Walter’s Art Museum
This curious object was also found in a painting in the same room. There’s water in the clear tube, and curiously it’s at a different level on one side than the other.
There is only one hand on the clock. You’re being fooled by a shadow.[collapse]
The tubing around the golden sphere is important.[collapse]
A meta-analysis of posts on College of Curiosity could yield many more clues.[collapse]
The clock isn’t what makes is special.[collapse]
It is found in a Chamber of Wonders.[collapse]
It is a replica of a perpetual motion machine.
Created in 2005 by Englishman Andrew Crisford, it is based of an original design by Cornelis Drebber, 16-17th century Dutch Inventor. This “non-working” model matches contemporary paintings of the objects, though there are conflicting reports of whether the original worked or not.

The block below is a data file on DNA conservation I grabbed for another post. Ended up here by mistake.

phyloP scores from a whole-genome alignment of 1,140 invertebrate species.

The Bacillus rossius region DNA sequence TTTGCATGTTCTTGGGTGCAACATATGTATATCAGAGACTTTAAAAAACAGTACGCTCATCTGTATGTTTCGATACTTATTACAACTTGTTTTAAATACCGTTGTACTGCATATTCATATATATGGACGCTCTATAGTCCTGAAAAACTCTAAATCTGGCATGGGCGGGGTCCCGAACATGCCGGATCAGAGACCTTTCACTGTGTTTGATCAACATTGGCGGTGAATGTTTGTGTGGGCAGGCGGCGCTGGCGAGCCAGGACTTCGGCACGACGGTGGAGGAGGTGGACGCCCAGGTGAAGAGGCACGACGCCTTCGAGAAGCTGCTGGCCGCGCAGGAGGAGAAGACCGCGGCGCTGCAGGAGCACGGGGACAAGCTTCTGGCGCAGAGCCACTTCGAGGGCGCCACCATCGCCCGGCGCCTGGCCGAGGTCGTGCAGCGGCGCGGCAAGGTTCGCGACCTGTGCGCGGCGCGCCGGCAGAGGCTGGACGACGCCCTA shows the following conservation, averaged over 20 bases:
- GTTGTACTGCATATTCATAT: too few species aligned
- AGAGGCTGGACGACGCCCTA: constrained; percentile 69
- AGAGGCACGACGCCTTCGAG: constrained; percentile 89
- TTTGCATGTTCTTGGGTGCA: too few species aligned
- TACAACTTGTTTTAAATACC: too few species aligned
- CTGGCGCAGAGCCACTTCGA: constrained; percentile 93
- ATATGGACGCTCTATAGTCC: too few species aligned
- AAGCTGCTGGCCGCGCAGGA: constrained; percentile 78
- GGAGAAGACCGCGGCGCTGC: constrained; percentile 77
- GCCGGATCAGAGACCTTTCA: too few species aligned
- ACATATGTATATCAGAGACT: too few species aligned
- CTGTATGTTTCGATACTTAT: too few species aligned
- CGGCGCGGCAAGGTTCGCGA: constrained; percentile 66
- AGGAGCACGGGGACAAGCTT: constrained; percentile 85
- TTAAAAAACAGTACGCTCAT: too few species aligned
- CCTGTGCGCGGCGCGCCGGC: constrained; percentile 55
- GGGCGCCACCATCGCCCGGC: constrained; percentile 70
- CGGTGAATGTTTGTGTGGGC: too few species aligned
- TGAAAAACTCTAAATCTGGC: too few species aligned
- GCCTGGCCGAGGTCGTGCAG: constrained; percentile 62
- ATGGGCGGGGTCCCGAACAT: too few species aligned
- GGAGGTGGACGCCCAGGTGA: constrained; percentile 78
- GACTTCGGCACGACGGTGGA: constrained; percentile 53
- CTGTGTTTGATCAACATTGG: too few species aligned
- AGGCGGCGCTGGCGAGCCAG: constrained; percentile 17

The laws of physics dictate that the original could not have truly been in perpetual motion, but it is possible that changes in air pressure or temperature could have added energy into the system allowing the clock and moon-phase indicator to function for longer than the winding mechanism would normally allow.
This object can be viewed in the Chamber of Wonders at The Walter’s Art Museum.
Links for more information on the device:
- Cornelius Drebbel’s Perpetual Motions
- Video of the Chamber of Wonders with the object in the background
- Panorama of the Chamber of Wonders showing the object and the painting that contains it
- Video demonstrating how the tubes could possibly power a clock
- Photograph of the painting at the Walters with zoom-in feature